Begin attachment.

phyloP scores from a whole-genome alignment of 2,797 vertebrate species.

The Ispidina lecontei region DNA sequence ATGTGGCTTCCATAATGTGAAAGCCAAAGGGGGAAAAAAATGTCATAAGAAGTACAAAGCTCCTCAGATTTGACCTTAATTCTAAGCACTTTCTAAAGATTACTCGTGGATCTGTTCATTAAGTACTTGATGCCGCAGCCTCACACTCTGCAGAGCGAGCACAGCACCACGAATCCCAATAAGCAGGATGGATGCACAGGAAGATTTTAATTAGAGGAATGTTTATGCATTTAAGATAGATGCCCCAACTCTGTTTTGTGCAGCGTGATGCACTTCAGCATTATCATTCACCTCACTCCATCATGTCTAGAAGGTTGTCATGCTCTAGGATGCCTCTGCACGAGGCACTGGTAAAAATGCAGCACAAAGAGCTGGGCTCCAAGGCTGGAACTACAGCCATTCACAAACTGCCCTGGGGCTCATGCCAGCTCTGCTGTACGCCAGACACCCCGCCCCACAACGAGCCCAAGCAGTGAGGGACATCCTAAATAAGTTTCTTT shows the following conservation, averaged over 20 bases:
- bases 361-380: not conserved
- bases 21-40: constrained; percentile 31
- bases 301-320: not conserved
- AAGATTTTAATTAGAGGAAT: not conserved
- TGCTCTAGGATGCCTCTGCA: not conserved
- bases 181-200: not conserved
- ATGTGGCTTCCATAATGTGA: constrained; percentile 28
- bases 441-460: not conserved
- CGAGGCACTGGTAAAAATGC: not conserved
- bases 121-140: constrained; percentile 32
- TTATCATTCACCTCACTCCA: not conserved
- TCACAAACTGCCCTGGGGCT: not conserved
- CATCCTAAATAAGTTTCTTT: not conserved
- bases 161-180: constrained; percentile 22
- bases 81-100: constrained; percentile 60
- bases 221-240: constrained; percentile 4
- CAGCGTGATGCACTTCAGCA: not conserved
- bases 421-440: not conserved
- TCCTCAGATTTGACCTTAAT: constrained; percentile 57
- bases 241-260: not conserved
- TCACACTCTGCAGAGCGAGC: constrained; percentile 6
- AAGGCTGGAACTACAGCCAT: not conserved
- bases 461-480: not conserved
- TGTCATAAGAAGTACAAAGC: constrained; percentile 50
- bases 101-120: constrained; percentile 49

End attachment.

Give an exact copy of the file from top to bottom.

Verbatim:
phyloP scores from a whole-genome alignment of 2,797 vertebrate species.

The Ispidina lecontei region DNA sequence ATGTGGCTTCCATAATGTGAAAGCCAAAGGGGGAAAAAAATGTCATAAGAAGTACAAAGCTCCTCAGATTTGACCTTAATTCTAAGCACTTTCTAAAGATTACTCGTGGATCTGTTCATTAAGTACTTGATGCCGCAGCCTCACACTCTGCAGAGCGAGCACAGCACCACGAATCCCAATAAGCAGGATGGATGCACAGGAAGATTTTAATTAGAGGAATGTTTATGCATTTAAGATAGATGCCCCAACTCTGTTTTGTGCAGCGTGATGCACTTCAGCATTATCATTCACCTCACTCCATCATGTCTAGAAGGTTGTCATGCTCTAGGATGCCTCTGCACGAGGCACTGGTAAAAATGCAGCACAAAGAGCTGGGCTCCAAGGCTGGAACTACAGCCATTCACAAACTGCCCTGGGGCTCATGCCAGCTCTGCTGTACGCCAGACACCCCGCCCCACAACGAGCCCAAGCAGTGAGGGACATCCTAAATAAGTTTCTTT shows the following conservation, averaged over 20 bases:
- bases 361-380: not conserved
- bases 21-40: constrained; percentile 31
- bases 301-320: not conserved
- AAGATTTTAATTAGAGGAAT: not conserved
- TGCTCTAGGATGCCTCTGCA: not conserved
- bases 181-200: not conserved
- ATGTGGCTTCCATAATGTGA: constrained; percentile 28
- bases 441-460: not conserved
- CGAGGCACTGGTAAAAATGC: not conserved
- bases 121-140: constrained; percentile 32
- TTATCATTCACCTCACTCCA: not conserved
- TCACAAACTGCCCTGGGGCT: not conserved
- CATCCTAAATAAGTTTCTTT: not conserved
- bases 161-180: constrained; percentile 22
- bases 81-100: constrained; percentile 60
- bases 221-240: constrained; percentile 4
- CAGCGTGATGCACTTCAGCA: not conserved
- bases 421-440: not conserved
- TCCTCAGATTTGACCTTAAT: constrained; percentile 57
- bases 241-260: not conserved
- TCACACTCTGCAGAGCGAGC: constrained; percentile 6
- AAGGCTGGAACTACAGCCAT: not conserved
- bases 461-480: not conserved
- TGTCATAAGAAGTACAAAGC: constrained; percentile 50
- bases 101-120: constrained; percentile 49